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Electronic Gaming Monthly (Issue 101, December 1997)

Review

Dragon Ball GT

 

Publisher: Bandai
Developer: Bandai
Featured In: EGM #98

Once in a while, we are graced with a “guru game,” a game that stretches our abilities with a game engine so complex to master, yet simple enough for a beginner, and Dragon Ball GT is one such game. Anyone can pick up the controller and play a few rounds into the game. It will take true fighting masters to unlock the hidden characters, discover the super techniques, and truly beat the game. Modeled after the Dragon Ball anime series, it’s no wonder that the programmers put such great detail into the character personalities. Every character has signature moves and hilarious taunts based on how bad you trounced your foe. Some may turn from the straightforward game, which is essentially, punch, kick, fireball for every character. Dragon Ball GT really gets fun when you learn the various tricks and techniques. To help you along, you can play the Build-up Mode. In this mode, you get to build your fighter’s strength slowly, starting with simple fighters, and working your way up to a real Dragon Ball Master. This approach, rather than the straightforward “Practice” Mode used by other games, seems more effective as you can easily judge your advancement by how many opponents you can defeat. This is also one of the few games available with great voice acting! This is also due to the important link to the anime.

– Sushi:1 8.0

Most fighting games can be put into two categories: Street Fighter-types and Virtua Fighter-types. DBGT dares to break the molds. It’s different, but frankly, most of you won’t like it. The wide-open stages and sluggish controls don’t make for many exciting moments. Knockouts are fun and interesting, but even they get monotonous. The best part of DBGT is the fantastic art (in the game and in the manual). For DB fans only.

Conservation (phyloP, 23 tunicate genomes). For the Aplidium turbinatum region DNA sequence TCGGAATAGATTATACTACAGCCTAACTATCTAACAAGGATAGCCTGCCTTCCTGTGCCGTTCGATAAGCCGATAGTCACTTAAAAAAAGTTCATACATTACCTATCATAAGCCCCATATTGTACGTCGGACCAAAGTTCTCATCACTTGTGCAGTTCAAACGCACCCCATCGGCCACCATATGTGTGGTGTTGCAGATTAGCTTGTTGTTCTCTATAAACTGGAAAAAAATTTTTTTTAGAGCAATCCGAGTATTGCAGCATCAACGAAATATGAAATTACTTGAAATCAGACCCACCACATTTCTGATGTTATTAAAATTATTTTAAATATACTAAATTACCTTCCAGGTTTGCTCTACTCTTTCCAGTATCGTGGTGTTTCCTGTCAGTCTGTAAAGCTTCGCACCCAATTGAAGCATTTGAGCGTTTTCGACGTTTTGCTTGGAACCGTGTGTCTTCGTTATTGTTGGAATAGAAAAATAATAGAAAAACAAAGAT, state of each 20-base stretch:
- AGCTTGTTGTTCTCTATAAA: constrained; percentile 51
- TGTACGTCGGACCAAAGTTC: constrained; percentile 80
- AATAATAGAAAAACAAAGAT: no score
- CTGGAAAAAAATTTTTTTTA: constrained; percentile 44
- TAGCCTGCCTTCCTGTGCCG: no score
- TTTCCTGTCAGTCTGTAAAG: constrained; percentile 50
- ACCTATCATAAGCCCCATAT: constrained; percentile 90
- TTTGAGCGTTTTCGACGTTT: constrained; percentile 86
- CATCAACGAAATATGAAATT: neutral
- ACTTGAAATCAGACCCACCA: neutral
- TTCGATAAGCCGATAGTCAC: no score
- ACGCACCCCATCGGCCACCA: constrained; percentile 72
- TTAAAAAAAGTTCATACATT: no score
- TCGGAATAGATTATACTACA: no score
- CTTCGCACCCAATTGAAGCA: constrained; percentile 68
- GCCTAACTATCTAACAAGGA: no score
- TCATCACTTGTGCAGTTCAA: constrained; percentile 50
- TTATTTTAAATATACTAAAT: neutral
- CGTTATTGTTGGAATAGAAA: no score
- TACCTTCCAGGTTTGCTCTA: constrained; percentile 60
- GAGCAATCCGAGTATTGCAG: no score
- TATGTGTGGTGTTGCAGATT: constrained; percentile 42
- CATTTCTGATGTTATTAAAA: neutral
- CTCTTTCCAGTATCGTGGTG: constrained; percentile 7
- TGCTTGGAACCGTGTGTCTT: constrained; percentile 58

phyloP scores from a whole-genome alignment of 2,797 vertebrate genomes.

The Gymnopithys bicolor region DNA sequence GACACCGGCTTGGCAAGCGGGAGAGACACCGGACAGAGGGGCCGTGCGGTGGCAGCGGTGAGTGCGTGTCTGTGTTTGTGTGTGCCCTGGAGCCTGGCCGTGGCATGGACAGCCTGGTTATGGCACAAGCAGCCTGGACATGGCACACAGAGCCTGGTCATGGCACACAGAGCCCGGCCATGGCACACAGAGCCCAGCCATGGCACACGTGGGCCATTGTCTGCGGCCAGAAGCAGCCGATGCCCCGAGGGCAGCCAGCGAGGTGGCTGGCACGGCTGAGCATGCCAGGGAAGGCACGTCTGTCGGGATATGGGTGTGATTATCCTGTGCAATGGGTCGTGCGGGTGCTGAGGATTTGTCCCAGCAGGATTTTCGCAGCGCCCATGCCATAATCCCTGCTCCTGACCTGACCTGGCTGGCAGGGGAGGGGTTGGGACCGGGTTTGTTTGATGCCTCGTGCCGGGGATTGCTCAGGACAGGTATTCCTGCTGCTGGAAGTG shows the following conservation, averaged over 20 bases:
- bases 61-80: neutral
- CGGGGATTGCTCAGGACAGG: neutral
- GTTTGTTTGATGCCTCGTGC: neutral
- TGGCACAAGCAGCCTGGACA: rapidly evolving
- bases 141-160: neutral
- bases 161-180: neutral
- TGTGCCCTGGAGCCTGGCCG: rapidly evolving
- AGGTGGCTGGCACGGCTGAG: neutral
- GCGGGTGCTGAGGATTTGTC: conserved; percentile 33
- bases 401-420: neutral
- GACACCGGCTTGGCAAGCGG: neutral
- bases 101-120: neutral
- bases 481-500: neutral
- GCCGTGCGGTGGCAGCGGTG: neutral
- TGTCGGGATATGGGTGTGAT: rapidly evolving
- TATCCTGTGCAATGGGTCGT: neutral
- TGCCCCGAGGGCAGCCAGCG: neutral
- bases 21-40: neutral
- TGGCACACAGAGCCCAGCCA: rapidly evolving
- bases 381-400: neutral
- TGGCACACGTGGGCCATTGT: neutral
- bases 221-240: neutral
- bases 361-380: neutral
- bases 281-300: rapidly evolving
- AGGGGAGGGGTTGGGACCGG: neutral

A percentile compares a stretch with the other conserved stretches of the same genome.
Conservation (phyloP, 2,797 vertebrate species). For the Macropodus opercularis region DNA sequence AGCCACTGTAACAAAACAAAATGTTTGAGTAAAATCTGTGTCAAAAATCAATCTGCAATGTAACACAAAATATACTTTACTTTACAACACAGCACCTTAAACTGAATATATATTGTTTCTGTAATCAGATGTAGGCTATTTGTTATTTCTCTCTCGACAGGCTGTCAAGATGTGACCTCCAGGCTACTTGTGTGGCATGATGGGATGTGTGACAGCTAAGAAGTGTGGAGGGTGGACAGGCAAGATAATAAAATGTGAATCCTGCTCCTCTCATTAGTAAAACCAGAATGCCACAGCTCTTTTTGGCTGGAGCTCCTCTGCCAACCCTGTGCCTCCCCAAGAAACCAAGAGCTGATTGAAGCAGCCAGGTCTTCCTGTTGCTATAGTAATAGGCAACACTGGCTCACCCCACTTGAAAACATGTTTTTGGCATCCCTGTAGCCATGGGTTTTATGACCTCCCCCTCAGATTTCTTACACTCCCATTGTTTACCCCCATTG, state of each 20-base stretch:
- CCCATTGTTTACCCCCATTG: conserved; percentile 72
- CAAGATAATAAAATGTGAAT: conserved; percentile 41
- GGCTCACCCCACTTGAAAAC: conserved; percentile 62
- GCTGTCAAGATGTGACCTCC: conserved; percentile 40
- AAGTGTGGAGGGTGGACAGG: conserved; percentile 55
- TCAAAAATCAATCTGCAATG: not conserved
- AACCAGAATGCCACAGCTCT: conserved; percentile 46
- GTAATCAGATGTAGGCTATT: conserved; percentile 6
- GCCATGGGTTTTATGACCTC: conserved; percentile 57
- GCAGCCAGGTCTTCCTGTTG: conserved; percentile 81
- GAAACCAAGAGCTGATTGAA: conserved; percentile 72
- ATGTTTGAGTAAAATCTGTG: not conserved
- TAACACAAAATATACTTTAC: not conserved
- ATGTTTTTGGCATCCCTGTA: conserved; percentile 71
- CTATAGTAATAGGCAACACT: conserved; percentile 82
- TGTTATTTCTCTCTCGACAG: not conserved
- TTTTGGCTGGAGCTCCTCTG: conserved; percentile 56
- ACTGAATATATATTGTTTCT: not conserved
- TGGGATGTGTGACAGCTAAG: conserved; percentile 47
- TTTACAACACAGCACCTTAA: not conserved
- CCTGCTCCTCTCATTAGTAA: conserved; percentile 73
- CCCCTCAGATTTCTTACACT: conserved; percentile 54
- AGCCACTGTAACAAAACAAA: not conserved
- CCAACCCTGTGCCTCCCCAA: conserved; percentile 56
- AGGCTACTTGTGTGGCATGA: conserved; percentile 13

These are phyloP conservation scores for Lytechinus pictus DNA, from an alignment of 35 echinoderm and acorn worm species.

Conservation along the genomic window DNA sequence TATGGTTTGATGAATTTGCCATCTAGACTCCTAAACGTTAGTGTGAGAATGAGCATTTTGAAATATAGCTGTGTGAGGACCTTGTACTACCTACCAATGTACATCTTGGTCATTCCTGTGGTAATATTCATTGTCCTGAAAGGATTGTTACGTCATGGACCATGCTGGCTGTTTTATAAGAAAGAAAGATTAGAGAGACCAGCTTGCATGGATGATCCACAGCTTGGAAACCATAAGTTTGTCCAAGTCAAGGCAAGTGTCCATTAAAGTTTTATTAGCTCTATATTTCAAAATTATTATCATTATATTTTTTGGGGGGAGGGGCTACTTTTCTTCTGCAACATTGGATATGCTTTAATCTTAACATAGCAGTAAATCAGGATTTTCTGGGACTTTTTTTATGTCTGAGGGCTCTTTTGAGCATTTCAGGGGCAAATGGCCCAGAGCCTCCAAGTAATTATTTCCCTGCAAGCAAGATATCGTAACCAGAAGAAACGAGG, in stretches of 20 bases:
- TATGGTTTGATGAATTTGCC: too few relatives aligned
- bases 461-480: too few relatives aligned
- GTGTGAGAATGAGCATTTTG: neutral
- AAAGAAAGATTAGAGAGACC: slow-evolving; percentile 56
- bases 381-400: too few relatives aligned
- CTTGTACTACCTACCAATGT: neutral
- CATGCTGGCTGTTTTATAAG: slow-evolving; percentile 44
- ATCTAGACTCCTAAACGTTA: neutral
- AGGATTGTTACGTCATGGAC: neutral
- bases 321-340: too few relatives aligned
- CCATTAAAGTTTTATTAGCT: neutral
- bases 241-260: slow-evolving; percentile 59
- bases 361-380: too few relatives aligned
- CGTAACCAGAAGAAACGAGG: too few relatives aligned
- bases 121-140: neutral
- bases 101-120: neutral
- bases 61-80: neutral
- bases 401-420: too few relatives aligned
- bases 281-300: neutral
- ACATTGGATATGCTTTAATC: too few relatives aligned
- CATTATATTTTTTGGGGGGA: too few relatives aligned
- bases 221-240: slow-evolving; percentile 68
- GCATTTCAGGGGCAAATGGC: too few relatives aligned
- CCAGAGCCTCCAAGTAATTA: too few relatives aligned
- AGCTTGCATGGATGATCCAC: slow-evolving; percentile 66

– Dan: 6.0

Being a Dragon Ball fan for years, it’s good to see Bandai continue to make games specifically for their followers. Compared to the earlier DB games, Dragon Ball GT features smoother animation, more moves, better technique and my favorite, the Build-up Mode. I like the fact that Bandai didn’t sell out and make some Tekken close for the masses with the DB license slapped on it. Dragon Ball GT is the best Dragon Ball game ever.

– Kelly: 7.0

Dragon Ball GT is…different. Like prior DB fighting games on the Super Famicom, the gameplay is very complex and takes time to get used to–it sure ain’t Street Fighter. Once you do get used to it though, DBGT turns out to be a solid fighter, with loads of technique and depth. If you can get past the sluggish control, and you don’t mind reading a manual to learn a fighting game, you’ll enjoy it. Just know that it’s an acquired taste.

– John: 6.5

■ Visuals: 8
■ Sound: 9
■ Ingenuity: 7
■ Replay: 7

The following historical notes are included for the benefit of the reader as supplemental information and were not originally published in the book.

1 The role of “Sushi-X” was passed down to various staff members and writers over the years.
Transcription & Notes: VegettoEX
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